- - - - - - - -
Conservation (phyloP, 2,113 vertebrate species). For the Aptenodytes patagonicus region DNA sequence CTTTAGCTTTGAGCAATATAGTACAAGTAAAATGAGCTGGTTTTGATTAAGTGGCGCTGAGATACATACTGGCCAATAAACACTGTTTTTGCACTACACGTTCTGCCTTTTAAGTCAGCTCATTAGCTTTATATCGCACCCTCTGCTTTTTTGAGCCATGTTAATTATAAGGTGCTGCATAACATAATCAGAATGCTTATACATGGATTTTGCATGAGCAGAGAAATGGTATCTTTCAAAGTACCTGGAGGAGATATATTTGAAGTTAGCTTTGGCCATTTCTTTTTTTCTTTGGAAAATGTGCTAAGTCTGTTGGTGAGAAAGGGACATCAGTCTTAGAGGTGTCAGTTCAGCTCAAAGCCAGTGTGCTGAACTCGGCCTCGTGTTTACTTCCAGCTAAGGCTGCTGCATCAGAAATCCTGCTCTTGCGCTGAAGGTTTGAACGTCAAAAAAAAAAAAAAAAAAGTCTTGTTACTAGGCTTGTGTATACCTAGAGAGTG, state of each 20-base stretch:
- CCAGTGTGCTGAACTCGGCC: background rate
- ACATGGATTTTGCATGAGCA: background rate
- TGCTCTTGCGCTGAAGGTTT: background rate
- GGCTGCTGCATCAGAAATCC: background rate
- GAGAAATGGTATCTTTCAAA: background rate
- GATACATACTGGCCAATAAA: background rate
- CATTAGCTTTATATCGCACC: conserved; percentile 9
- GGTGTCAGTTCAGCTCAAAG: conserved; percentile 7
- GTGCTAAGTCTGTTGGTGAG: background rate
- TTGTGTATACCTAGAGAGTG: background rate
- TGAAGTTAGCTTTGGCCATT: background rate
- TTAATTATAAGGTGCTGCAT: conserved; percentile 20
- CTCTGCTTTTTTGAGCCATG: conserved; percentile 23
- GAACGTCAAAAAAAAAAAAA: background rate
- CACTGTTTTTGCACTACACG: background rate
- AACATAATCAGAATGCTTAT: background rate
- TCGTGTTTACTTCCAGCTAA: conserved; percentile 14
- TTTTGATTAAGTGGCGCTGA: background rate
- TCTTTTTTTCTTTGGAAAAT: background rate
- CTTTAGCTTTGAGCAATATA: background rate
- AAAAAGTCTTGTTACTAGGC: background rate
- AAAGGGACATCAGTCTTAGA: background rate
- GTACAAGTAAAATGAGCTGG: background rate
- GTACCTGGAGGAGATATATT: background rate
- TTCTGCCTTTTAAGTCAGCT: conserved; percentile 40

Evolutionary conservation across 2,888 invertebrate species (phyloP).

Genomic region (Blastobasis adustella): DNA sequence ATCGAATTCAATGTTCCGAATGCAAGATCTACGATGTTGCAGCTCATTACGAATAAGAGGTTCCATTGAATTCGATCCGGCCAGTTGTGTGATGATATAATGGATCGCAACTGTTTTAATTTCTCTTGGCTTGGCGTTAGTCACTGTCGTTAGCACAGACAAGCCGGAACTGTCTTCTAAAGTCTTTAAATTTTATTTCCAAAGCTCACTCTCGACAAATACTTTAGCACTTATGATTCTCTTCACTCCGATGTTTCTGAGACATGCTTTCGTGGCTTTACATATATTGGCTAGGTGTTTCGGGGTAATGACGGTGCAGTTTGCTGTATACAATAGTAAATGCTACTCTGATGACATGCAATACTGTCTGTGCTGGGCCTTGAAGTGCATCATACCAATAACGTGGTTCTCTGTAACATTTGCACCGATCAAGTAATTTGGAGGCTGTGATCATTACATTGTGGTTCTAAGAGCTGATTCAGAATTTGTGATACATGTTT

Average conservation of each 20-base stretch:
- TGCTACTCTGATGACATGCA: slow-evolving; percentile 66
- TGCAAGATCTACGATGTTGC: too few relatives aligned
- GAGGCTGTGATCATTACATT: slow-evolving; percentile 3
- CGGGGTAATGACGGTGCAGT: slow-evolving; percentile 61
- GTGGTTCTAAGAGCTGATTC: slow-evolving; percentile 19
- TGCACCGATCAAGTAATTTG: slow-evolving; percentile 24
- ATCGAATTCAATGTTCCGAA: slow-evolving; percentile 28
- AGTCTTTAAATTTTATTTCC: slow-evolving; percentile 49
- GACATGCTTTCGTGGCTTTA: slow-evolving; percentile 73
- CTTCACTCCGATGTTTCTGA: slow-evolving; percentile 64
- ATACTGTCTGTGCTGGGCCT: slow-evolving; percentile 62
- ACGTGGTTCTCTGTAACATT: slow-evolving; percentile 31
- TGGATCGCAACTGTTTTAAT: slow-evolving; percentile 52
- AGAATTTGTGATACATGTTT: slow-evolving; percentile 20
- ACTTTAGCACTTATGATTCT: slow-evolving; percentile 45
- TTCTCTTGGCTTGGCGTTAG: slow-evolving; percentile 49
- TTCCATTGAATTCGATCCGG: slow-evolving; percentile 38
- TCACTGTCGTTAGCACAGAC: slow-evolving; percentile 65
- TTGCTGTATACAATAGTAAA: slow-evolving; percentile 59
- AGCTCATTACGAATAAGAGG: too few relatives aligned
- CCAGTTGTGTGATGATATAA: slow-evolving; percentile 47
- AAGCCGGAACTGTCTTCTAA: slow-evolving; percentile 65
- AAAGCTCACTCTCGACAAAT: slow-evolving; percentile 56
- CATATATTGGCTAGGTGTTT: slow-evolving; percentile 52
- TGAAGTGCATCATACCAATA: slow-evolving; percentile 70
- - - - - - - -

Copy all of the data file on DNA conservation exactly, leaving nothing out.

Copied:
Conservation (phyloP, 2,113 vertebrate species). For the Aptenodytes patagonicus region DNA sequence CTTTAGCTTTGAGCAATATAGTACAAGTAAAATGAGCTGGTTTTGATTAAGTGGCGCTGAGATACATACTGGCCAATAAACACTGTTTTTGCACTACACGTTCTGCCTTTTAAGTCAGCTCATTAGCTTTATATCGCACCCTCTGCTTTTTTGAGCCATGTTAATTATAAGGTGCTGCATAACATAATCAGAATGCTTATACATGGATTTTGCATGAGCAGAGAAATGGTATCTTTCAAAGTACCTGGAGGAGATATATTTGAAGTTAGCTTTGGCCATTTCTTTTTTTCTTTGGAAAATGTGCTAAGTCTGTTGGTGAGAAAGGGACATCAGTCTTAGAGGTGTCAGTTCAGCTCAAAGCCAGTGTGCTGAACTCGGCCTCGTGTTTACTTCCAGCTAAGGCTGCTGCATCAGAAATCCTGCTCTTGCGCTGAAGGTTTGAACGTCAAAAAAAAAAAAAAAAAAGTCTTGTTACTAGGCTTGTGTATACCTAGAGAGTG, state of each 20-base stretch:
- CCAGTGTGCTGAACTCGGCC: background rate
- ACATGGATTTTGCATGAGCA: background rate
- TGCTCTTGCGCTGAAGGTTT: background rate
- GGCTGCTGCATCAGAAATCC: background rate
- GAGAAATGGTATCTTTCAAA: background rate
- GATACATACTGGCCAATAAA: background rate
- CATTAGCTTTATATCGCACC: conserved; percentile 9
- GGTGTCAGTTCAGCTCAAAG: conserved; percentile 7
- GTGCTAAGTCTGTTGGTGAG: background rate
- TTGTGTATACCTAGAGAGTG: background rate
- TGAAGTTAGCTTTGGCCATT: background rate
- TTAATTATAAGGTGCTGCAT: conserved; percentile 20
- CTCTGCTTTTTTGAGCCATG: conserved; percentile 23
- GAACGTCAAAAAAAAAAAAA: background rate
- CACTGTTTTTGCACTACACG: background rate
- AACATAATCAGAATGCTTAT: background rate
- TCGTGTTTACTTCCAGCTAA: conserved; percentile 14
- TTTTGATTAAGTGGCGCTGA: background rate
- TCTTTTTTTCTTTGGAAAAT: background rate
- CTTTAGCTTTGAGCAATATA: background rate
- AAAAAGTCTTGTTACTAGGC: background rate
- AAAGGGACATCAGTCTTAGA: background rate
- GTACAAGTAAAATGAGCTGG: background rate
- GTACCTGGAGGAGATATATT: background rate
- TTCTGCCTTTTAAGTCAGCT: conserved; percentile 40

Evolutionary conservation across 2,888 invertebrate species (phyloP).

Genomic region (Blastobasis adustella): DNA sequence ATCGAATTCAATGTTCCGAATGCAAGATCTACGATGTTGCAGCTCATTACGAATAAGAGGTTCCATTGAATTCGATCCGGCCAGTTGTGTGATGATATAATGGATCGCAACTGTTTTAATTTCTCTTGGCTTGGCGTTAGTCACTGTCGTTAGCACAGACAAGCCGGAACTGTCTTCTAAAGTCTTTAAATTTTATTTCCAAAGCTCACTCTCGACAAATACTTTAGCACTTATGATTCTCTTCACTCCGATGTTTCTGAGACATGCTTTCGTGGCTTTACATATATTGGCTAGGTGTTTCGGGGTAATGACGGTGCAGTTTGCTGTATACAATAGTAAATGCTACTCTGATGACATGCAATACTGTCTGTGCTGGGCCTTGAAGTGCATCATACCAATAACGTGGTTCTCTGTAACATTTGCACCGATCAAGTAATTTGGAGGCTGTGATCATTACATTGTGGTTCTAAGAGCTGATTCAGAATTTGTGATACATGTTT

Average conservation of each 20-base stretch:
- TGCTACTCTGATGACATGCA: slow-evolving; percentile 66
- TGCAAGATCTACGATGTTGC: too few relatives aligned
- GAGGCTGTGATCATTACATT: slow-evolving; percentile 3
- CGGGGTAATGACGGTGCAGT: slow-evolving; percentile 61
- GTGGTTCTAAGAGCTGATTC: slow-evolving; percentile 19
- TGCACCGATCAAGTAATTTG: slow-evolving; percentile 24
- ATCGAATTCAATGTTCCGAA: slow-evolving; percentile 28
- AGTCTTTAAATTTTATTTCC: slow-evolving; percentile 49
- GACATGCTTTCGTGGCTTTA: slow-evolving; percentile 73
- CTTCACTCCGATGTTTCTGA: slow-evolving; percentile 64
- ATACTGTCTGTGCTGGGCCT: slow-evolving; percentile 62
- ACGTGGTTCTCTGTAACATT: slow-evolving; percentile 31
- TGGATCGCAACTGTTTTAAT: slow-evolving; percentile 52
- AGAATTTGTGATACATGTTT: slow-evolving; percentile 20
- ACTTTAGCACTTATGATTCT: slow-evolving; percentile 45
- TTCTCTTGGCTTGGCGTTAG: slow-evolving; percentile 49
- TTCCATTGAATTCGATCCGG: slow-evolving; percentile 38
- TCACTGTCGTTAGCACAGAC: slow-evolving; percentile 65
- TTGCTGTATACAATAGTAAA: slow-evolving; percentile 59
- AGCTCATTACGAATAAGAGG: too few relatives aligned
- CCAGTTGTGTGATGATATAA: slow-evolving; percentile 47
- AAGCCGGAACTGTCTTCTAA: slow-evolving; percentile 65
- AAAGCTCACTCTCGACAAAT: slow-evolving; percentile 56
- CATATATTGGCTAGGTGTTT: slow-evolving; percentile 52
- TGAAGTGCATCATACCAATA: slow-evolving; percentile 70